In situations like this, it needs to be made clear that the midwives are offering you the option of going to hospital to have a drip to speed up labour. You are under no compulsion to accept that offer, and really it is misleading if they imply that you have a choice between going to hospital 'now', or in one hour. Their health authority's policy may be to accelerate labour after the waters have been broken for 24 hours, but in other areas the policy may be to wait 48 or even 72 hours before encouraging intervention, if there are no other signs of problems. The UK's national guidelines from NICE are that it is acceptable to wait up to 96 hours if there are no signs of problems.
There is a higher risk of infection once the waters have broken, but this is lower at home than it would be in hospital where you are surrounded by other people's germs. There are compromise solutions too, such as keeping a close watch for infection by checking the mother's temperature, and the baby's heart beat is reassuring. It may be that you would be happy to accept induction of labour after your waters had been broken for 48 hours, but the important thing is to be aware that you have a choice. Nobody can force you to transfer to hospital if you do not agree to it.
Back to Clare:
Keran managed to improvise a valve for the gas and air out of sticky tape, and I was glad because the contractions were getting severe and I could only just breathe through them. Graham continued to rub my lower back. Suddenly I wanted to stand up. Graham was sitting on our bed and I stood, with my arms around his neck. At this stage Keran asked me to lift up my dressing gown so she could see what was going on, and I gaily threw all my clothes off! I think they asked me if I wanted a T-shirt, but I just screamed, "I don't care!".
I was close to being exhausted, but I started to push, hard. I could feel the baby's head moving lower down and that encouraged me. I was hanging around Graham's neck as if my life depended on it, and I was just pushing as hard as I could. I couldn't feel any contractions at this stage; just one big overwhelming urge to push which I knew would not go away until the baby was born.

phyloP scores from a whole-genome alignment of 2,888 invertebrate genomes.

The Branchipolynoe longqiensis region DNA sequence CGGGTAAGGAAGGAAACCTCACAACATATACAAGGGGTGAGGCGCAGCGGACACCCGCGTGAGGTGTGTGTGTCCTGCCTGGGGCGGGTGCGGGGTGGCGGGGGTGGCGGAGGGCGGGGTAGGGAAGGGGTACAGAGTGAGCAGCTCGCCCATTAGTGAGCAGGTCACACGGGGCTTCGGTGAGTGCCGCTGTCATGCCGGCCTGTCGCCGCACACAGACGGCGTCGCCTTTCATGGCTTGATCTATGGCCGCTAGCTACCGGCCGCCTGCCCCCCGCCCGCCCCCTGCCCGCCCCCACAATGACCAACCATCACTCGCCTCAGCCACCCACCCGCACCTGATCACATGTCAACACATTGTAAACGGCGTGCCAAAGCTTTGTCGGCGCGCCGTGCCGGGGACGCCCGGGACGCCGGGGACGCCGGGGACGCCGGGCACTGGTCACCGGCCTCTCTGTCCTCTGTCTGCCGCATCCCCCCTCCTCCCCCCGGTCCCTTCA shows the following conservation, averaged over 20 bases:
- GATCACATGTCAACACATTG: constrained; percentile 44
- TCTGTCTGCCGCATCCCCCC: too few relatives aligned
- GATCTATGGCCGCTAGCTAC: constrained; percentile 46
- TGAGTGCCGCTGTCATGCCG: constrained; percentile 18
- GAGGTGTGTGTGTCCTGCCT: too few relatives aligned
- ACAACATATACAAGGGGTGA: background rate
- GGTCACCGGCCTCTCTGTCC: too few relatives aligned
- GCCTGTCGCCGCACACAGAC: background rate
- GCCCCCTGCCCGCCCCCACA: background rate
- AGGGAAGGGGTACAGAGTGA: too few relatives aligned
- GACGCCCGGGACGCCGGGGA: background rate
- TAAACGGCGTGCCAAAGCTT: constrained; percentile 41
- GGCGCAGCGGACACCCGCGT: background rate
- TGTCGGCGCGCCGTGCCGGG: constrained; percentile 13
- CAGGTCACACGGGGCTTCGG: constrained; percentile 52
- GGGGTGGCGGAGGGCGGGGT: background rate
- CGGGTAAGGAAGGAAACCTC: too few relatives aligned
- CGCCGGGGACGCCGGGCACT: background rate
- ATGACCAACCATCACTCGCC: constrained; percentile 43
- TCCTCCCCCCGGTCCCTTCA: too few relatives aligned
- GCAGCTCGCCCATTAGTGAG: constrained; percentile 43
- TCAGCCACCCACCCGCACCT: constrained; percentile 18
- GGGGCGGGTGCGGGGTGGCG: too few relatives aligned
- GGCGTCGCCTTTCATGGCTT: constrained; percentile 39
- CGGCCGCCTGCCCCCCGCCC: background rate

My mum was taking photographs, and she put a mirror on the floor between my legs. I could see the baby's head peeping out, a little more with each push, and that kept me going. When his head was born, the cord was round his neck 3 times, so Keran clamped and cut it, and unwound it. I was making so much noise that I couldn't hear her instructions, but Graham was repeating them to me - pant, don't push, just breathe. When the cord was unwound, I was able to push the rest of his body out, and the coffee table swiftly became an infant resuscitation table, as my mum and Angie used oxygen and massage to get Jamie breathing. It was 1:25 am on Tuesday 2nd October 2001. I sat on the floor and Keran helped me to deliver the placenta, naturally.
Jamie soon started screaming, but wasn't interested in feeding. I was completely exhausted, and I think I was half asleep as Graham and the midwives cleaned the place up and my mum rocked Jamie. After Graham and Jamie and myself had spent some time alone, Angie examined me - no stitches! I was so glad! She weighed Jamie - 7lb 3oz, two pounds lighter than Elisha had been!
By 3am, the midwives were gone, and Jamie's yelling had woken Elisha up, so she came through to meet her new baby brother. There was a real Christmas-morning feeling as we all sat down and began the adjustment into being a family of four. Soon, we all went back to bed to get a much needed rest! Jamie's entry into the world had been slow, but peaceful, and he has been a quiet, placid baby ever since.
Update: Clare had another baby, Bethany...